By Jenna Shields for Hub International
Effective public and monetary policy will be key for guiding the recovery of the U.S. economy and financial markets from the impact of the COVID-19 pandemic.
Here at Hub International Florida, our retirement expert John Peterson can provide you with a bylined article outlining what you can expect.
As the U.S. enters a COVID-19-induced recession, there are more questions than answers on the depth and extent of the impact on the economy and the financial markets. Much will hinge on our policy responses – the $2 trillion coronavirus relief bill passed by Congress March 27, 2008 is a start.
The spreading pandemic has had four distinct economic impacts:
- Supply side disruption. China, where COVID-19 originated, accounts for 30% of global manufacturing output, and is an important link in the global supply chain and influence on the global economy. U.S. manufacturing, which lags China’s by one to three months, was resilient in February but fell off sharply as we moved to flatten the curve of the virus’ spread.
- Demand shock. Social distancing is particularly impacting the service sector in the large cities. As restaurants and bars account for about 10% of broader economic activities, this have a major effect on growth.
- Falling oil prices. This used to be good for the U.S. given the effect of lower prices at the pumps, but social distancing also limits our ability to spend the gas dividend.
- The financial market effect. Mounting volatility has caused leveraged investors to deleverage in response, which causes more volatility, and so the cycle goes. The overwhelming sale of securities is limiting the ability of brokers/dealers and other intermediaries to make markets, and it’s not merely throwing sand in the gears of the financial system. There’s spillover into the economy.
Where do we go from here?
Effective fiscal and monetary policy will help us bridge the gap between this time of disruption and when normalization is in sight. But timing will be dictated by the virus.
Unlike 2008, this is not a banking crisis. While the Federal Reserve can and will take steps to normalize market functioning and restore liquidity to help other markets, it is only equipped to do so much.
Expect the Fed to purchase Treasury notes outright, a move it will supplement with increased financing to banks and broker/dealers. Also look for it to bolster the commercial paper funding facility for highly rated business, an area now getting disrupted. In 2008, the Fed was allowed to buy other sorts of assets, like consumer and business loans under this facility to keep credit flowing. This type of program might well be rolled out in the near term. It’s such moves – providing liquidity over broader markets – that will help dampen the current market volatility.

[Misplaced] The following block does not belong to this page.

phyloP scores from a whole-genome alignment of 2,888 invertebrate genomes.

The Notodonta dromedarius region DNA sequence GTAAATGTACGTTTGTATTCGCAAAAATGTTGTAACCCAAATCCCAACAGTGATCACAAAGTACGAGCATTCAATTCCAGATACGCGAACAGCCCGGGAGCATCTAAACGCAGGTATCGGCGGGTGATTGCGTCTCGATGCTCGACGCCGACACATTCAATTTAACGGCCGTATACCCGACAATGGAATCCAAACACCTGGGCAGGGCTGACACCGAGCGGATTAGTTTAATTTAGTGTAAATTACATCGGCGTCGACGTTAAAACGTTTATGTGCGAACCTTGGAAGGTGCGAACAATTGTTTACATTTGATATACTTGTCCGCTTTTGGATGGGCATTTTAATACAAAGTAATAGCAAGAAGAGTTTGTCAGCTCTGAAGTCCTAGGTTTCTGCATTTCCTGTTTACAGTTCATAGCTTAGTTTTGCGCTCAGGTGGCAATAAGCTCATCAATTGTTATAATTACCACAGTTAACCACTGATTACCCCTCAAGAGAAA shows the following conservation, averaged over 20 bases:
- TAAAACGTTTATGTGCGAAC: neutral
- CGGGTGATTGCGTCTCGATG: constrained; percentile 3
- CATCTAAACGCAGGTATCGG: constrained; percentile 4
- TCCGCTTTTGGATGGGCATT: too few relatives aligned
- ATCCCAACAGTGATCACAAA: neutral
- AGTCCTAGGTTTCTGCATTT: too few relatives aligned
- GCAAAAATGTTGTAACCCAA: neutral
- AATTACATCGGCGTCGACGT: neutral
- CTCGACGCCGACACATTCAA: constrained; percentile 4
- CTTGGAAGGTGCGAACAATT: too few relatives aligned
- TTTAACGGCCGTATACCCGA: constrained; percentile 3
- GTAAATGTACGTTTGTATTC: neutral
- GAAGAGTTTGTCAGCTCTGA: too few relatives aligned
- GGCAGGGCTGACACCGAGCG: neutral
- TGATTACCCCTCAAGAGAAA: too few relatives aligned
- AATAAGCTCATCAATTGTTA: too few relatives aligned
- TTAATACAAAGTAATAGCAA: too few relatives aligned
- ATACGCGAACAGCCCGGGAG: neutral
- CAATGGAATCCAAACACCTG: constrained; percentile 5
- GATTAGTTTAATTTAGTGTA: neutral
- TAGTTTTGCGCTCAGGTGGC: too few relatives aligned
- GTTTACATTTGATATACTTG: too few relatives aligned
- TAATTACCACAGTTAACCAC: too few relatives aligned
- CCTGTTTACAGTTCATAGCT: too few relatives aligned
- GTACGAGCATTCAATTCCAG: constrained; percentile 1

Then there’s public policy. The $2 trillion coronavirus relief bill is designed to help affected citizens, small businesses and big businesses. It will be funded through additional debt. And that leads to the question: at what level will U.S. debt become a problem for the markets?
What are the implications of it all?
A variety of mitigating factors come into play, but think about these factors:
- Inflation. Could we see it as a function of the recession and steps to relieve the pressure? Structural factors, like demographic trends, slowing population growth and immigration patterns, might temper that. Plus, we’ve had such a prolonged period of low, stable inflation that it might be a good thing if we had a dab more of it in the next few years.
- Timing of the economic recovery. This is going to take more clarity on how COVID-19 actually progresses. Experts think if our cases peak in May, the economy may start to recover in the third quarter. If they peak later, or we see cases subside in the summer but a second wave recur requiring containment in the last half of the year, growth into 2021 will be affected. The big question will be successful trials of new vaccines, plus seeing how China fares as social distancing is lifted.